Off the Streets and its hotel to accommodate the homeless
When the Southend Church Winter Night Shelters CWNS ended their 2017/2018 season (covering the four coldest winter months), there was a concern that guests would be once again back out on the streets. This was when Off the Streets was born (see here).
The City of Southend is blessed in that many of its citizens have a concern for the welfare of the not so well off, including its upward of 100 who sleep rough, despite the excellent work of charities, like HARP, in providing temporary accommodation and other support, and a local council, NHS etc., who despite constraints, seeking to address some of the needs. One significant response is by Off the Streets, who continued where CWNS left off (but allowing guests to smoke outside), using a church building for this purpose, before renting its own unit (505 London Road) accommodating 10 guests.
The Corona scamdemic put an end to this as the Council managed, in the main successfully, to temporarily accommodate known rough sleepers in hotels. This had its own challenges and, once again, Off the Streets stepped in to provide much needed support, which is ongoing to this day. This includes helping guests, who come from all walks of life and are there because of a wide range of triggers, find permanent accommodation, employment, training, meaningful activity, life skills and guidance, friendship, food parcels; addressing some of those areas that cause folk to be on the streets in the first place and stay there: life circumstances, mental illness, relationship breakdown, unemployment, drug and alcohol addiction.
According to a Southend Echo article (12th October 2021), titled: “Charity to buy hotel to help house the homeless in Southend”, we learned that “A CHARITY is set to buy a hotel to help temporarily house rough sleepers to combat the challenges thrown up during the Covid pandemic. Southend homeless charity Off the Streets was forced to close its homeless shelter off London Road in Westcliff due to fears of the virus spreading during the peak of the pandemic, but has kept its vital foodbank and outreach services running. Instead of re-opening the shelter, the charity will now be buying a hotel in the town to replace the communal sleeping, to house up to nine rough sleepers at a time”.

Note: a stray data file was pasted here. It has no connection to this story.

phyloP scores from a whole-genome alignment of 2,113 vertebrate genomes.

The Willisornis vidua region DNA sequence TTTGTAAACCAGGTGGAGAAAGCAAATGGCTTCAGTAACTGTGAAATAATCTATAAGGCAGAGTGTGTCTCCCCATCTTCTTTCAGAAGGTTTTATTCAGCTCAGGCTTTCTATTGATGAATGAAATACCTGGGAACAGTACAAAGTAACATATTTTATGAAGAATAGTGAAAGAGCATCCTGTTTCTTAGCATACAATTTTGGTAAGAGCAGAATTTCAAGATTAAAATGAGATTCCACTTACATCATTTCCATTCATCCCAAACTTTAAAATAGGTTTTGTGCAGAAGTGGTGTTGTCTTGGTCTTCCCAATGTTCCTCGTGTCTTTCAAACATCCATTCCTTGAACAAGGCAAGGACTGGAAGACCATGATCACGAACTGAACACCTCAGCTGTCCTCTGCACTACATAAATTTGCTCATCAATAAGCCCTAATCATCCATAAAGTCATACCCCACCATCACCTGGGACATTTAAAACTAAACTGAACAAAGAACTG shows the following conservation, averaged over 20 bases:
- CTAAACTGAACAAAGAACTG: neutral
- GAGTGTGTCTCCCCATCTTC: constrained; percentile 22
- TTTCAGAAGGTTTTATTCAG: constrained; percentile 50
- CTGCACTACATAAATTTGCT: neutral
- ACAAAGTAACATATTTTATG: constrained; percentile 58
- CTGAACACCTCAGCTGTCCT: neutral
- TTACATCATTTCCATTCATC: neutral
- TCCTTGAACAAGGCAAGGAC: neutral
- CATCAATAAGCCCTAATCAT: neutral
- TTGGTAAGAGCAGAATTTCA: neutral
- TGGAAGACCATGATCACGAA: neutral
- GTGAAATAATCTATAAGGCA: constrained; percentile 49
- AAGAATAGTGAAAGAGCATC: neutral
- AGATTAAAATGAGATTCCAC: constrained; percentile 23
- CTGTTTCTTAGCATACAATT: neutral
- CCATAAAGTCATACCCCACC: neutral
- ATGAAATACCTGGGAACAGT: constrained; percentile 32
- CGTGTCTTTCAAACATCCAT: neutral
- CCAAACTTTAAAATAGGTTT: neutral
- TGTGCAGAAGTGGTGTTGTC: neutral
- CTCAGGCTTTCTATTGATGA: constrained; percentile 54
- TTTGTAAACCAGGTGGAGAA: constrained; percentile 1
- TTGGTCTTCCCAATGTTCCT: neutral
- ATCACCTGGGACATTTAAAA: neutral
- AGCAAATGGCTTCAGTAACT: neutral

Ten months on, the aforementioned hotel has been acquired and renovation work has begun, due to complete by the end of the year. Today I visited the hotel, where Off the Streets held its AGM. In my retirement, I tend not to go to meetings where I don’t have a part to play, but decided to make an exception. There I met old friends: the energetic Del, the lovely Karen and the tenacious Kirsty, who began it all and all deeply involved ever since. I met a number of others, many well established professionally, who have joined since the beginning and are now using their skills to play important parts in the ongoing Off the Streets journey. I enjoyed the tour and the AGM and, to my surprise, was blown away by the financial report (a first for me) and how switched on they were in what needed to be done.
Well done Off the Streets for getting to this point and best wishes for the future! Well done for recognising where some of the gaps are and working to complement rather than compete with other charities. The homeless we will always have with us (it seems), as one person reminded us the real homeless figure is approaching pre-lockdown numbers, despite the various helps that are out there. It happened, shortly upon leaving, I met an old homeless friend, who told me of some of his own recent journey and his respect for what Off the Streets are doing, including his wish to help. Having met a number of folk, who before today I was not even aware off but are doing their bit to help, I take heart that amidst so much gloomy world news, there is so much good being done by people who take seriously the challenge and the call to help those who are in need.